MONTREAL – Babe the pig spends his days sleeping, going for walks on a leash or lounging around the Montreal condo he shares with his owners, their baby and three cats.
His owners, Mario Ramos and Sara-Maude Ravenelle, say he’s clean, intelligent and affectionate.
But now the couple is being faced with the prospect of giving up their family pet after a complaint from a neighbour led to a notice from the city that says micro pigs aren’t on the list of allowable pets.
The notice stated they had 15 days to find a solution that complies with city rules or else face penalties.
“I asked the agent if the complaint was about noise, and they said it wasn’t about noise or nuisance, just that there’s a pig living here,” Ramos said in an interview.
Babe, for his part, appeared unconcerned with his fate Thursday, as he alternated between snoozing on a mattress, licking reporters’ shoes or lumbering down the hallway of the couple’s ground-floor condo in search of food.
Ramos said the 27-kilogram porker is a “member of the family” who is affectionate toward the couple and their baby daughter, Rose-Elisabeth.
“He sleeps most of the time, like a cat,” he said. “He’s very friendly with other animals and with kids.”
Many large Canadian cities, including Toronto, Winnipeg and Vancouver, don’t allow pigs to be kept as pets.
But Ramos says Montreal’s rules are unclear.
He and his wife checked with their previous borough before bringing Babe home three years ago and were told pigs were allowed.
But new city-wide animal control rules adopted in 2016 don’t mention pigs at all, either as permitted or banned.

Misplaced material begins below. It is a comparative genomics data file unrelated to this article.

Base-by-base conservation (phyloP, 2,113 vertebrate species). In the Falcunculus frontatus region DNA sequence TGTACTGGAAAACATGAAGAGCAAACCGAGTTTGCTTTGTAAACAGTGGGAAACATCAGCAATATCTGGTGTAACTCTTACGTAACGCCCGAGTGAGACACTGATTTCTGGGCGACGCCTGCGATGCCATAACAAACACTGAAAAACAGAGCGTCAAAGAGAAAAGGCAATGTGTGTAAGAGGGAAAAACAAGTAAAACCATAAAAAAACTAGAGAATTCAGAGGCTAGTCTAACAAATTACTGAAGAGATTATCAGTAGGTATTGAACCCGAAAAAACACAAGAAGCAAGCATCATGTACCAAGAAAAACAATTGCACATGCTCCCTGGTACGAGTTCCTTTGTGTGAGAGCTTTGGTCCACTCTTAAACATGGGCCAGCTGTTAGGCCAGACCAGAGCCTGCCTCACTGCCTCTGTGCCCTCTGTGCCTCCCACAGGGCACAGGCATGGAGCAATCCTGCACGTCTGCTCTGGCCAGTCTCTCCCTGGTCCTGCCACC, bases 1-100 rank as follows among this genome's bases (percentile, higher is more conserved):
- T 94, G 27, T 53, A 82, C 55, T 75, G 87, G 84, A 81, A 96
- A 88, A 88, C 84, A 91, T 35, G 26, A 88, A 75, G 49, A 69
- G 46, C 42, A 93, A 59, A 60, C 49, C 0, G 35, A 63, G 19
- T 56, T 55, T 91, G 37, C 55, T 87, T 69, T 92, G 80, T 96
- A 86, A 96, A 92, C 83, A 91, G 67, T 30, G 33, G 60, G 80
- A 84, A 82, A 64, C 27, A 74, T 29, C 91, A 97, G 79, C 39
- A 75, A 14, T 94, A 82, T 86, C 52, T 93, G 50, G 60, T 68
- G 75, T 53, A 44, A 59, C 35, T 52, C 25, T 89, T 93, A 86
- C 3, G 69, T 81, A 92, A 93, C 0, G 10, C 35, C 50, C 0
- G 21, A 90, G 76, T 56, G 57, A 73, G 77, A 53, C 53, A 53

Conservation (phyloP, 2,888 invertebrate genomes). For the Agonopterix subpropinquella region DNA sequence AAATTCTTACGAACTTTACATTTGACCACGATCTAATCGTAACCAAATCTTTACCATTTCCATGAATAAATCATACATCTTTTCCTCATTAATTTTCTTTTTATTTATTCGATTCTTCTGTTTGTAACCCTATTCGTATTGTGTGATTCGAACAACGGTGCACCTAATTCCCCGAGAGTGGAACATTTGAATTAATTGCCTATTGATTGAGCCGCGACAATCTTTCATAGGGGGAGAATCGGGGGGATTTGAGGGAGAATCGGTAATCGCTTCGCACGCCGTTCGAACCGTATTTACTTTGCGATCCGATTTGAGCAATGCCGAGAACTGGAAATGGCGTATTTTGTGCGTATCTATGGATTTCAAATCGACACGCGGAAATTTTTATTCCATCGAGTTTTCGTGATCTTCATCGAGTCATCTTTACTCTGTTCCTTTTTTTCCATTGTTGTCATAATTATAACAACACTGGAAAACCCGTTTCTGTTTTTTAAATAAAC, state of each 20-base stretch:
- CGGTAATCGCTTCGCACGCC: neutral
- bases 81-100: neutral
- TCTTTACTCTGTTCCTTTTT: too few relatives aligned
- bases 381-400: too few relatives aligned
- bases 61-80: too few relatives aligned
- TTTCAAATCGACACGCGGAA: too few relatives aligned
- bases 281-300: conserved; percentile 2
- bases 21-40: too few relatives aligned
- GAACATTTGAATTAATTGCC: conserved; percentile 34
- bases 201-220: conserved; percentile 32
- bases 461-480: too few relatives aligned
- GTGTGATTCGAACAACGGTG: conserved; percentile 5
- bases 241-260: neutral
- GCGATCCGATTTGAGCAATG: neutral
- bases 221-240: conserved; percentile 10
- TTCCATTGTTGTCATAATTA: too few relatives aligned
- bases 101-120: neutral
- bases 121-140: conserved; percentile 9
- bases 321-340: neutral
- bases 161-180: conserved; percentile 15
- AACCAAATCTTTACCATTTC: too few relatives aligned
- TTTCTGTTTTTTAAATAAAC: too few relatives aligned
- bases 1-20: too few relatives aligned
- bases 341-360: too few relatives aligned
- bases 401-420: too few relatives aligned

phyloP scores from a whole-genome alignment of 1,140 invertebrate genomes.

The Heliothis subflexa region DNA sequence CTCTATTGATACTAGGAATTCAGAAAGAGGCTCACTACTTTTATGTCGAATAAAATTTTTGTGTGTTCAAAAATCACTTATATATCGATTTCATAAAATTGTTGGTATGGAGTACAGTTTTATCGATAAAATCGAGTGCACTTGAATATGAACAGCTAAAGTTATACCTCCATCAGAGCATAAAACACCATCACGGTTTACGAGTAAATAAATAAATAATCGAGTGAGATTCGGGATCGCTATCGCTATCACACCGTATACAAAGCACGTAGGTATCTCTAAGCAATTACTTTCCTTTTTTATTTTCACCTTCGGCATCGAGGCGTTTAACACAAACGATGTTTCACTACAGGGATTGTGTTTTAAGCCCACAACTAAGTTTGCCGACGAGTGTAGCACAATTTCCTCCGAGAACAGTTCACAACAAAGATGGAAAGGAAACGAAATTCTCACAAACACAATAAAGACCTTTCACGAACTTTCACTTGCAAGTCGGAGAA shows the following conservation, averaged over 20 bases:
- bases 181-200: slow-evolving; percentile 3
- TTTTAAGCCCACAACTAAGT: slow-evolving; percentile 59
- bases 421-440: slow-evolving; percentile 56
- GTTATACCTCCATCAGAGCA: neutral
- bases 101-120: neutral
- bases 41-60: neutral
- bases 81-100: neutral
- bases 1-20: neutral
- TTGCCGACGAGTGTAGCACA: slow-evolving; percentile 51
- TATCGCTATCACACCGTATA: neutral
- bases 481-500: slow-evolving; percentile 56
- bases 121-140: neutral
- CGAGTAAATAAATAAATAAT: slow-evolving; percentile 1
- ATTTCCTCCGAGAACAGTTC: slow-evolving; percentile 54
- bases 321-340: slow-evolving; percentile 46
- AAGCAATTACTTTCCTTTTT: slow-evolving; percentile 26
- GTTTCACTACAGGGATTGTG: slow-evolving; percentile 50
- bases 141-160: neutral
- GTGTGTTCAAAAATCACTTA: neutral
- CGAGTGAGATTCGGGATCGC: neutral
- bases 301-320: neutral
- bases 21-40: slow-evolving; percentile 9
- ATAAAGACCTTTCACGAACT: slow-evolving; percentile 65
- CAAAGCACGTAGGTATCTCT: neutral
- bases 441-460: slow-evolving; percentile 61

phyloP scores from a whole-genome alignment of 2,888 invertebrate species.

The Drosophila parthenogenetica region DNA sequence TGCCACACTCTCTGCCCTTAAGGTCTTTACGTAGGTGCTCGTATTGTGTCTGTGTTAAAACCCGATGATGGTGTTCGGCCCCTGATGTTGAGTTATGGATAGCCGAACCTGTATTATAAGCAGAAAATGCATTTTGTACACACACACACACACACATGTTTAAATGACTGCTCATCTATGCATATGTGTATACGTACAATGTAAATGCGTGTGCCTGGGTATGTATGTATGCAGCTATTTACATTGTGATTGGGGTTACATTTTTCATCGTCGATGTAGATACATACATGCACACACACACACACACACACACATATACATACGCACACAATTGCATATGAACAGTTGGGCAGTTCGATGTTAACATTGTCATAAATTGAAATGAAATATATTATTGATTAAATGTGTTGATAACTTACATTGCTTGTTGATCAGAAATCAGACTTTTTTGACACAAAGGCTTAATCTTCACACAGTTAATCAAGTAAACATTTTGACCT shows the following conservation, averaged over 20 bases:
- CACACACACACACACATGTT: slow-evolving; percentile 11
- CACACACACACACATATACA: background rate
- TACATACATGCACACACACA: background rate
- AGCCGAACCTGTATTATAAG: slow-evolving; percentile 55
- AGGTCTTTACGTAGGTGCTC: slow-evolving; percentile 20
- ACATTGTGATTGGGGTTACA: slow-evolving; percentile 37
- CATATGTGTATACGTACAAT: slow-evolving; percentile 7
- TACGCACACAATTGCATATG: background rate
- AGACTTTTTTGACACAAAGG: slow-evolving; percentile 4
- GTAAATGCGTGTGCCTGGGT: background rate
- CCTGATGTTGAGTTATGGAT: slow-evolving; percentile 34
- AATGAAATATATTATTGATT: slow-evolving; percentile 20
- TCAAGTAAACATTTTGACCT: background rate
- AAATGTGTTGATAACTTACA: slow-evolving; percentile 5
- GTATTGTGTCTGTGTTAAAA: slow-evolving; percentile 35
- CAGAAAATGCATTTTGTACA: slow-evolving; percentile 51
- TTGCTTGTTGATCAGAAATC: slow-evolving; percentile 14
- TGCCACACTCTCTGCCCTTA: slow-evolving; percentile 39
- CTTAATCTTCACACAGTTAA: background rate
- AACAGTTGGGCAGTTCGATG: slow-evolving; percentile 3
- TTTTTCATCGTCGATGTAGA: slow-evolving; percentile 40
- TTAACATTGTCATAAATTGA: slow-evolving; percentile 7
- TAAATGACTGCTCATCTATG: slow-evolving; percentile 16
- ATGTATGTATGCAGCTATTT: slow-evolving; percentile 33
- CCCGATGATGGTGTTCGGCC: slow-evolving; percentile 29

Ramos points out the city is working on a new animal control bylaw that will be presented by this summer, which he hopes will make allowance for his family’s porcine presence.
Montreal Mayor Valerie Plante said Thursday the city has been in contact with the family and the Hochelaga-Maisonneuve borough mayor as it works to develop new rules.
“We’re going to present our bylaw, but we’re going to find a solution, a compromise,” she told reporters.
Other Canadian pig owners have gone to court to fight for the right to keep their pets.
In 2015, an Alberta family had to part with a pot-bellied pig named Eli after a judge enforced a county bylaw that considered pigs as livestock.
The director of animal advocacy at the Montreal SPCA says pigs are “affectionate and wonderful” but aren’t suited to be companion animals for most people because of their high needs.
“They’re extremely intelligent, extremely demanding, and they certainly require much more time, energy or commitment than dogs and cats,” Alanna Devine said in a phone interview.
She worries that allowing them as pets in the upcoming bylaw would lead to an explosion of irresponsible breeding and unprepared owners, eventually adding to the city’s problem of abandoned or unwanted animals.
Instead, she hopes Montreal’s new bylaw will prohibit pigs but include a grandfather clause that will allow existing owners such as Ramos to keep their pets.